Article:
Friday, 1 December 2017

Havelis in the 'Pols' of Old Ahmedabad

A trip to the old capital of Gujrat had meant nothing but visiting its' innumerable step wells, relishing its' famous 'thalis' and moving one's body to the tunes of  'Dandiya Ras'. Ahmedabad's old city with its' 'pols' and 'havelis' was unheard of. Once the real planning for visiting the place had started, I came across various websites and blogs that depicted and spoke about the immense beauty of the "havelis" that couldn't be missed by any one who loves history, architecture and photography.

In an urge to stay in a Heritage Haveli, my family had decided to accommodate ourselves ( only for two days before moving to a fancy hotel:) in Dodhia Haveli that fit into our budget. Situated in the Kalupur area of Old Ahmedabad, it can give a feeling of disappointment at first  as the access road to the haveli (called Relief road that literally gives no relief from traffic) quite a ride. But, once inside the narrow lanes one can feel safe.

The warm and cozy look of the haveli and its' wooden staircase leading to the suites reminded us of our ancestral home back in Karnataka. There are only two suites in this tiny settlement with a kitchen to serve the guests and very hospitable and helpful care taker- Narayanji. In fact it was he who took us on a tour of all the pols, narrow lanes and havelis of the old city.

Dodhia Haveli is a 200 year old haveli bought and restored by a Nairobi based businessman- Chandrkant Dodhia in an effort to bring back the lost glory and splendour of crumbling historic structures of Old Ahmedabad.

Exteriors of Dodhia Haveli...



























Dodhia Haveli- interiors...






































Our 'unofficial' heritage walk (unlike the official one arranged by the Ahmedabad Metropolitan Corporation- AMC) on the following day was guided by our haveli's caretaker. The first place we visited after passing through various narrow lanes and  pols was a stunning Jain temple made entirely of wood with intricate carvings on pillars and ceiling.

The entrance of the Jain temple...




























Pillars...


























Crossing over the 'pols' we reached the haveli that I had been eagerly waiting to see- Tankshal ni Haveli. It is considered as one of the exquisitely carved havelis with the longest wooden fa├žade (25m long) in Old Ahmedabad. Hidden in the narrow lanes, this haveli gives anyone with a camera a tough time as it's almost impossible to capture its' beauty in one frame because of its' length and the narrow distance.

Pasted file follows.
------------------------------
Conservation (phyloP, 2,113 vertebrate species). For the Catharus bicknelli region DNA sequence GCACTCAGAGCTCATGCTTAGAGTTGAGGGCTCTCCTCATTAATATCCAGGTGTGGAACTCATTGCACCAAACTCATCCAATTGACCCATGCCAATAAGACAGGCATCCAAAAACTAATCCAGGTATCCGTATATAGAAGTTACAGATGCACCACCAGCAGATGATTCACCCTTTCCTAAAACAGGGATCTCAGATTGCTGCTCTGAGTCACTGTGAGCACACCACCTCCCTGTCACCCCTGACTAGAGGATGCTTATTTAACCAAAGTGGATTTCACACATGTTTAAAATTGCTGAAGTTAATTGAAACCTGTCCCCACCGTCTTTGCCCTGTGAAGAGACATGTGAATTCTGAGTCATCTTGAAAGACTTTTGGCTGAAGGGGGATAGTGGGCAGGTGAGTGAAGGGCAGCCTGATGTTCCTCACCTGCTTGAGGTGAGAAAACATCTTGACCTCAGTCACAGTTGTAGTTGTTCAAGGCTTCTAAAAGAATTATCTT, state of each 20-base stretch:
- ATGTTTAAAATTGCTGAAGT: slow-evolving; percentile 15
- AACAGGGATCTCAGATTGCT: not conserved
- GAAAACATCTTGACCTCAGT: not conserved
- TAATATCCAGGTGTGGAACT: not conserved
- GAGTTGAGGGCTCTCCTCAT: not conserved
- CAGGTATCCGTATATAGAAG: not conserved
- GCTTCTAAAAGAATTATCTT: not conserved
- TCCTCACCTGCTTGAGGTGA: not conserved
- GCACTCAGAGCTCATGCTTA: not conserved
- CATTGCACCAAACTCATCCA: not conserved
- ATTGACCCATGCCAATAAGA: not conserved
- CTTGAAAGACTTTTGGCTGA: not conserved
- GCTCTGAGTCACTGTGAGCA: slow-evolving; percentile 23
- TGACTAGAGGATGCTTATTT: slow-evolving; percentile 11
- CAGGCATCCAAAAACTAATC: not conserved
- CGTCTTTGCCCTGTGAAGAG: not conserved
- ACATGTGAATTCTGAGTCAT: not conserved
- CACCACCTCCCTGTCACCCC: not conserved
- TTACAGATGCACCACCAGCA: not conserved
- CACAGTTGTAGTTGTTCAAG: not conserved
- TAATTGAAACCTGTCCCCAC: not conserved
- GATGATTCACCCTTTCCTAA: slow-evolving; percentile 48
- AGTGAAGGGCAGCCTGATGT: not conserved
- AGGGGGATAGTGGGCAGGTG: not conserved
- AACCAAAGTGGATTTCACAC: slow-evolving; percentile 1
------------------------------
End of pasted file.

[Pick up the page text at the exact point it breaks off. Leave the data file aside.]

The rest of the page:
Here are a few images:



















































Our next stop was at Deewanji ni Haveli. This haveli was bought and restored by Mr. Rajiv Patel, a realtor who also owns the famous French haveli. Its' large open courtyard, an underground well that covers 1/4th area of the haveli and the wooden staircase stole our hearts.
                                                                                               




















































The large open courtyard...


























A room used to hold conferences and meetings...
































































Moving ahead, we came at another beautiful haveli- Mangaldas ni Haveli. To our disappointment, it was closed for renovation. So we could not get a glimpse of  the haveli held from inside. The owner of this haveli- Abhimangal Das, is the same person who also happens to own the very popular urban heritage hotel in the heart of Ahmedabad- The House of MG. This is how the haveli looks from outside:










































































































Unaccustomed to the unusual September heat of the place, we were completely exhausted and famished (especially so as we were accompanied by our 8 year old kid). We decided to end our 'Heritage Walk' watching and clicking pictures of some more old buildings on our way back.
































Love for the old doors...








































Another interesting one- story building...don't miss the pulley in the first image that was used to lift the water from the well which was located right in front of the house!







































Last piece of advice: Do venture out for a heritage walk only if you have the time, patience and energy.



Temples and Step wells of Lakkundi

The numerous drives that we had undertaken between Hubli and Hyderabad in the last 10 years, never had we noticed this tiny village- Lakkun...